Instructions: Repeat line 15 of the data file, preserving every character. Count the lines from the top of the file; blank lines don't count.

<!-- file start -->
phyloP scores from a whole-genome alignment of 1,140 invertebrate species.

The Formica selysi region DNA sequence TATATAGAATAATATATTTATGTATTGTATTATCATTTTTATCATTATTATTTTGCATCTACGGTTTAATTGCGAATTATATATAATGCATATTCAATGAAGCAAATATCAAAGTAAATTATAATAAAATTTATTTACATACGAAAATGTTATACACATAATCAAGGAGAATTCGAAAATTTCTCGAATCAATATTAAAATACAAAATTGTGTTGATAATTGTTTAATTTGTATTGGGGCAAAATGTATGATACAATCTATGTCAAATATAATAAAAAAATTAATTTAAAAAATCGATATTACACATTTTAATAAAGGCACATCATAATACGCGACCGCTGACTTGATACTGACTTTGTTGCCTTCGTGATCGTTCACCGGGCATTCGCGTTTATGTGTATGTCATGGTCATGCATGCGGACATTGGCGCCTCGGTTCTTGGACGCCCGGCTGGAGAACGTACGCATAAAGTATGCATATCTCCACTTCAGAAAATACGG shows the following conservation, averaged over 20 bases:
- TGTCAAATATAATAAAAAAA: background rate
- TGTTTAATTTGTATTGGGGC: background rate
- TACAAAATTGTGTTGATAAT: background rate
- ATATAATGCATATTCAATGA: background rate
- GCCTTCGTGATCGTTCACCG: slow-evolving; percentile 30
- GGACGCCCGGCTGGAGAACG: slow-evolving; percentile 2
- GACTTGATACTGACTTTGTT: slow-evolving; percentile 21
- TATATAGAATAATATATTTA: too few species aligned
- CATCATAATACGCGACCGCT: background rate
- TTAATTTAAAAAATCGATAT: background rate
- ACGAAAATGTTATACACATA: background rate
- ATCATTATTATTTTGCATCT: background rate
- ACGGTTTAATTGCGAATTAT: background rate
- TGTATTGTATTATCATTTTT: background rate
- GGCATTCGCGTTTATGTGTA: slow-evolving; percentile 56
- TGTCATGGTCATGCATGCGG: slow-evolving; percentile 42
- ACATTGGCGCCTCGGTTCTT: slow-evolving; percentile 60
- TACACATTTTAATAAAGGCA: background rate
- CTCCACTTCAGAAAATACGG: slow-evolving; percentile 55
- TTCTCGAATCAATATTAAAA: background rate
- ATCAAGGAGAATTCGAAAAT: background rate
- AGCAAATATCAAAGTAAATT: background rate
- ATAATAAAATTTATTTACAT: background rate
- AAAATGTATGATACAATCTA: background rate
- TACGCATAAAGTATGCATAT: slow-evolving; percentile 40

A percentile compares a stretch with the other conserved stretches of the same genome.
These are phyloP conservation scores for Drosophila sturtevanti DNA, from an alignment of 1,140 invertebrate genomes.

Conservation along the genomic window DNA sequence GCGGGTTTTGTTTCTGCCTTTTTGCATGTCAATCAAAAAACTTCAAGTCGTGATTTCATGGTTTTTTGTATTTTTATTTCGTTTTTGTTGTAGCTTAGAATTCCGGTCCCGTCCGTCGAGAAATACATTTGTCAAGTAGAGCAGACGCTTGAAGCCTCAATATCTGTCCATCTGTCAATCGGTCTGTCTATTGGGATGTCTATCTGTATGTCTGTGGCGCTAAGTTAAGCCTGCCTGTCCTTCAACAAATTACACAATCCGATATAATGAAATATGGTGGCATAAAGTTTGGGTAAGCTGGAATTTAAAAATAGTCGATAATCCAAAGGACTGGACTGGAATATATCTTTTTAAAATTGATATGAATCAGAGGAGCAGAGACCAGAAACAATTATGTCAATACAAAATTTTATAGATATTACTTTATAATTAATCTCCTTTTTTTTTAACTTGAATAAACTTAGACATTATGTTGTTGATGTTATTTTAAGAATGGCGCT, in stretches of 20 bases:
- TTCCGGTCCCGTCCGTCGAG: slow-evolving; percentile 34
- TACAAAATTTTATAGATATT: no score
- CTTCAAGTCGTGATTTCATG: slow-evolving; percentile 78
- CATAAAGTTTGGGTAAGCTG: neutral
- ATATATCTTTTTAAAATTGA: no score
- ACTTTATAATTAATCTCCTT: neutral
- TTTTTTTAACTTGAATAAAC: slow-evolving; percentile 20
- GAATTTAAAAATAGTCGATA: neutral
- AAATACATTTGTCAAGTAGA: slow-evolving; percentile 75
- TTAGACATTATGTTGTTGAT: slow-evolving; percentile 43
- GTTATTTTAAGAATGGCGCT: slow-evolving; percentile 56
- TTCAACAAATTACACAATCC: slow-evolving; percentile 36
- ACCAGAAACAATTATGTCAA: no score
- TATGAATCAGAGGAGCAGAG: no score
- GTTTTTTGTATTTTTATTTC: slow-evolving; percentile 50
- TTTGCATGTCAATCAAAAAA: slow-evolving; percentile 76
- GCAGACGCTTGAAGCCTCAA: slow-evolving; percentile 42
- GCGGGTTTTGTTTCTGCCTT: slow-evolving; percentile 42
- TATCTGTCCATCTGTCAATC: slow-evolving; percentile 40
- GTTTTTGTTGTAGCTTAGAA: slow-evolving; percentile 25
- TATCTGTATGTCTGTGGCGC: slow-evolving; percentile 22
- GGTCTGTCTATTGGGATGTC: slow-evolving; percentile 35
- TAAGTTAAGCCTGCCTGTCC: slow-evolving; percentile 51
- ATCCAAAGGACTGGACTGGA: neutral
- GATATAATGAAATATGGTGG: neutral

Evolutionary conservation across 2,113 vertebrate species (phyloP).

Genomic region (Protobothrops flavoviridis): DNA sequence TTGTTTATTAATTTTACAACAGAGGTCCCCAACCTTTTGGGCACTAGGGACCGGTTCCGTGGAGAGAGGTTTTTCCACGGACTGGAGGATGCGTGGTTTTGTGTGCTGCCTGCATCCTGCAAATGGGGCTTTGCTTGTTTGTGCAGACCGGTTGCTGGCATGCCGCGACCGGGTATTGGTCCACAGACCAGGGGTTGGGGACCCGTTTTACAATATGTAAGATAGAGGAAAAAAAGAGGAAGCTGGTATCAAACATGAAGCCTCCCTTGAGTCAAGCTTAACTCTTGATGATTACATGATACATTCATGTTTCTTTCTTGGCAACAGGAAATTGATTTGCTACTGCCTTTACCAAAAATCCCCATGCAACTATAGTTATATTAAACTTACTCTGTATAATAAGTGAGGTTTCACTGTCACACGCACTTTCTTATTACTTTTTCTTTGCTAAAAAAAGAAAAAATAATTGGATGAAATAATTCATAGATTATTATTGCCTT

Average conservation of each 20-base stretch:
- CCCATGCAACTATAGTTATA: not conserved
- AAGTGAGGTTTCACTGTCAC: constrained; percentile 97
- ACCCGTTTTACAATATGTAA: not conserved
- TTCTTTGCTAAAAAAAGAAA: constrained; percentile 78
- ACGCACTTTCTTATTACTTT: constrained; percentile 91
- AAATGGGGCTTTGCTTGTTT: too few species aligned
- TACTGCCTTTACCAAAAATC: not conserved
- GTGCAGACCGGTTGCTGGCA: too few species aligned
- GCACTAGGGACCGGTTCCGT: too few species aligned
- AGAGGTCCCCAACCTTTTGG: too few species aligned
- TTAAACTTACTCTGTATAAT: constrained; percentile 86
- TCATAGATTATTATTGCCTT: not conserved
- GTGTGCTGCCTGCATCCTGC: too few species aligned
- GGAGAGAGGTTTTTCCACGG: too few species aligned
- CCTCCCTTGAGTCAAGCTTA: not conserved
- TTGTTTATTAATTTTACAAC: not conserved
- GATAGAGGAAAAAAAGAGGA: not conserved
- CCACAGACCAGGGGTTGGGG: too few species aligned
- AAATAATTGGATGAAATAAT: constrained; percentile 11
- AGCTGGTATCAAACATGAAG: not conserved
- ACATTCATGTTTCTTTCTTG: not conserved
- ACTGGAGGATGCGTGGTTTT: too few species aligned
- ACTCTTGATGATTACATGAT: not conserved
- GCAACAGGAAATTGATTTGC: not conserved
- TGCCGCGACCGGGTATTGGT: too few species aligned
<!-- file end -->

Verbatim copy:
- ACGGTTTAATTGCGAATTAT: background rate